Collateral Damage of Incarceration

Addressing the Collateral Damage of Incarceration

The Does God Exist?” ministry is heavily involved in prison work. Over 5600 incarcerated men and women across the United States are taking our free apologetics courses, and additional students are using our eight Bible study courses. Those of us who grade these courses are constantly learning of the collateral damage of incarceration.

Wives, husbands, and especially children are the innocent victims of a person’s incarceration for substance abuse, alcoholism, anger mismanagement, domestic violence, and other offenses. We frequently get letters from prisoners taking our courses asking us to contact family members to see if their needs are being met for food, shelter, personal hygiene items, clothing, and medical care.

Churches in our area have begun a program called “Backpack Buddies” to help meet some of those needs. Working with police and fire agencies, these churches have purchased backpacks and filled them with things a child would need. That includes items like hair brushes and combs, toothpaste and toothbrushes, lotion, soap, deodorant, and feminine hygiene products. Other items included may be blankets, washcloths, and towels.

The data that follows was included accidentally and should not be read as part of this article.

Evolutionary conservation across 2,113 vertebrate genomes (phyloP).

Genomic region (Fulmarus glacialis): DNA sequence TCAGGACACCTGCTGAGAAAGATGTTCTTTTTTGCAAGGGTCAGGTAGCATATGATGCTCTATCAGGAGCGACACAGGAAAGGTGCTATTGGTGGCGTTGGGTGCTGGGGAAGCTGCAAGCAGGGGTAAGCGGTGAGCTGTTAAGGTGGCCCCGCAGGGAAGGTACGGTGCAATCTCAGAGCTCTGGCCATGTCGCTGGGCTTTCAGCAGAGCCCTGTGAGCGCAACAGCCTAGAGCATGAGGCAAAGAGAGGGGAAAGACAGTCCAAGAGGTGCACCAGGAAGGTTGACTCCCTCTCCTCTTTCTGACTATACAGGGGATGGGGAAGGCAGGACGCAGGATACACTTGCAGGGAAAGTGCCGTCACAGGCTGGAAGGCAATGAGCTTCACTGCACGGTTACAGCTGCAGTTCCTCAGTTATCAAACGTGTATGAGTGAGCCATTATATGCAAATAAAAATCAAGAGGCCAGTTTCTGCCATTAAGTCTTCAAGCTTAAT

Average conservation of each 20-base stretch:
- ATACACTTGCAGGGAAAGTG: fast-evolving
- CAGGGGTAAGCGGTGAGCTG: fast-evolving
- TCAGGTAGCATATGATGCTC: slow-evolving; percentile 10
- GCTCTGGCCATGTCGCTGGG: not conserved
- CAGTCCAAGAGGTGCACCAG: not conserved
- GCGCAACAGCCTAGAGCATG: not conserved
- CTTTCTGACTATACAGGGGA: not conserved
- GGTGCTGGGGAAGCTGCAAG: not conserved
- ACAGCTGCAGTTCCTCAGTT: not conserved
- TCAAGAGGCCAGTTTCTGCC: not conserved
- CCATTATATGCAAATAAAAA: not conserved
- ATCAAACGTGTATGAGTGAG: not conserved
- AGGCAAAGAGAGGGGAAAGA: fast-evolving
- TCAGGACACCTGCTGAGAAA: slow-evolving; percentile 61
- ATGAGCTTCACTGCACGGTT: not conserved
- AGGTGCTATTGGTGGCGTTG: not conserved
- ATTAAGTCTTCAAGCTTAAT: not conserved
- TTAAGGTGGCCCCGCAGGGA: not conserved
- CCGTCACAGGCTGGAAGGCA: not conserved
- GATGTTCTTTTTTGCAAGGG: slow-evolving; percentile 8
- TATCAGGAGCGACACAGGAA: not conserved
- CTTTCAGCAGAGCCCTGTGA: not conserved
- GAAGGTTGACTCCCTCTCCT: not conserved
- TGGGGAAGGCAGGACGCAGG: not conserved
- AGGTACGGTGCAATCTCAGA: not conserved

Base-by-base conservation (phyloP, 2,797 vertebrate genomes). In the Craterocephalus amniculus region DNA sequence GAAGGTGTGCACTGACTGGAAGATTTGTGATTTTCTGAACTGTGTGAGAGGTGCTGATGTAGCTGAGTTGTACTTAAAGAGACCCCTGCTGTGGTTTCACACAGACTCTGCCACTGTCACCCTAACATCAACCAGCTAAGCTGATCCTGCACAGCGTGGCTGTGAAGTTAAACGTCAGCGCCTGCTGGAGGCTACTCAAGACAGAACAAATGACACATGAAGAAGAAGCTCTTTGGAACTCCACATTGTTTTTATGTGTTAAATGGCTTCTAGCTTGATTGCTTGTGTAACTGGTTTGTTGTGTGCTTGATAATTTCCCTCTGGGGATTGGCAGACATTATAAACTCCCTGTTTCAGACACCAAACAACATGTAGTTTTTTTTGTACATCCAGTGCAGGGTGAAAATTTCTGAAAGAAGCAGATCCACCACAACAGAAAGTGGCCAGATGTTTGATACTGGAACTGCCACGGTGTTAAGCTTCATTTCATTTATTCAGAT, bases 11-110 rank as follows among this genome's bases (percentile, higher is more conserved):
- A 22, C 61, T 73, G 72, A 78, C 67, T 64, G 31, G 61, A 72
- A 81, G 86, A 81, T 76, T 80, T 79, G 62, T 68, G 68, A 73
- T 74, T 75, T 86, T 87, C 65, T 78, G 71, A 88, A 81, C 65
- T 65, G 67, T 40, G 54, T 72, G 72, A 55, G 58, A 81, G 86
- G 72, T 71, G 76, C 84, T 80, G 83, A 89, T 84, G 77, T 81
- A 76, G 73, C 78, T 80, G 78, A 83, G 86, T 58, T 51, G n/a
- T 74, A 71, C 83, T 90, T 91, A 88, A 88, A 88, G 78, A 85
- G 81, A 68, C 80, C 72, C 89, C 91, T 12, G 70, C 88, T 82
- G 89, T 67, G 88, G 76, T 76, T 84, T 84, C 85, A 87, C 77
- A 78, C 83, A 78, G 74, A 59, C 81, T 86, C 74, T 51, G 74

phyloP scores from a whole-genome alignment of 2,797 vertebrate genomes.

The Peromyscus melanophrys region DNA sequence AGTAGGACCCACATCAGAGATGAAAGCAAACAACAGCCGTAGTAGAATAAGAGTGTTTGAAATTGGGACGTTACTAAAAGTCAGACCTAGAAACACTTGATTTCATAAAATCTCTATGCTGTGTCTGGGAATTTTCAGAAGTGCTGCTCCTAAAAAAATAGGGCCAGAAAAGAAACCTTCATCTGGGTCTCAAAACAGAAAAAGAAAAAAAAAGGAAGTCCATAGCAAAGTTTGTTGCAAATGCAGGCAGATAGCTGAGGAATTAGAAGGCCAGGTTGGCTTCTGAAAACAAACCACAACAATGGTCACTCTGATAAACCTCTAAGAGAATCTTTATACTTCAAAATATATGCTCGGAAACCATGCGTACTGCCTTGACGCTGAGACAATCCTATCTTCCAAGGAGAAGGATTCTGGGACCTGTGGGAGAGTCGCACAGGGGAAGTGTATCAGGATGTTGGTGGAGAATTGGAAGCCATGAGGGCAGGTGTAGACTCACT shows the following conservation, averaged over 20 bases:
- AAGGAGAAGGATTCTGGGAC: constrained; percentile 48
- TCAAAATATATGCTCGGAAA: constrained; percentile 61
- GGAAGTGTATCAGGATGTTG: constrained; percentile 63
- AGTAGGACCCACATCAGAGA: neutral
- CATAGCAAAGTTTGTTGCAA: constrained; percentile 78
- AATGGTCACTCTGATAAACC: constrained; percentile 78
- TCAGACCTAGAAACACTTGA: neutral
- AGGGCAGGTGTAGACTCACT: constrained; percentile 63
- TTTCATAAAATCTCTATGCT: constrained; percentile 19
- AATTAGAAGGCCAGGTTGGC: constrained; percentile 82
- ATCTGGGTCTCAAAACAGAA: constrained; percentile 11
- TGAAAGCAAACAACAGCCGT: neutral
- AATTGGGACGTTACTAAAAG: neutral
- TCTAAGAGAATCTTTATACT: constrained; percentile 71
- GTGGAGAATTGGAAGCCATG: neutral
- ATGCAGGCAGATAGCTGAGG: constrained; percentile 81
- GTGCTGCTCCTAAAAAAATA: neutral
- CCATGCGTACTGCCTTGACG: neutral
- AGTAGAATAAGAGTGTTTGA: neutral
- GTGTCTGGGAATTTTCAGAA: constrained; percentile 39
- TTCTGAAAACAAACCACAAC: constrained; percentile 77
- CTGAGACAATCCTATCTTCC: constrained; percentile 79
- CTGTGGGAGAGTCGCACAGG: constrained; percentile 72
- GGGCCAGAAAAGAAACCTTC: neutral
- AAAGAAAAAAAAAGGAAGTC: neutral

The Christian system teaches us to care for those in need. Visiting those in prison doesn’t mean just saying “hi.” It also involves helping those who are suffering and those who are caused to suffer by the mistakes of others. Jesus had strong words against those who offend children (See Matthew 18:1-6). I have seen the trauma involved when a child watches their mother or father be handcuffed and dragged out of the home, leaving them alone or at the mercy of people who don’t love them. Family services and shelters do what they can, but the number of those in need frequently overwhelms those agencies.

We don’t justify the destructive actions of adults in our world, but we know that Jesus would have us address the collateral damage of incarceration. “Backpack Buddies” is a great way to attempt to do that.

— John N. Clayton © 2023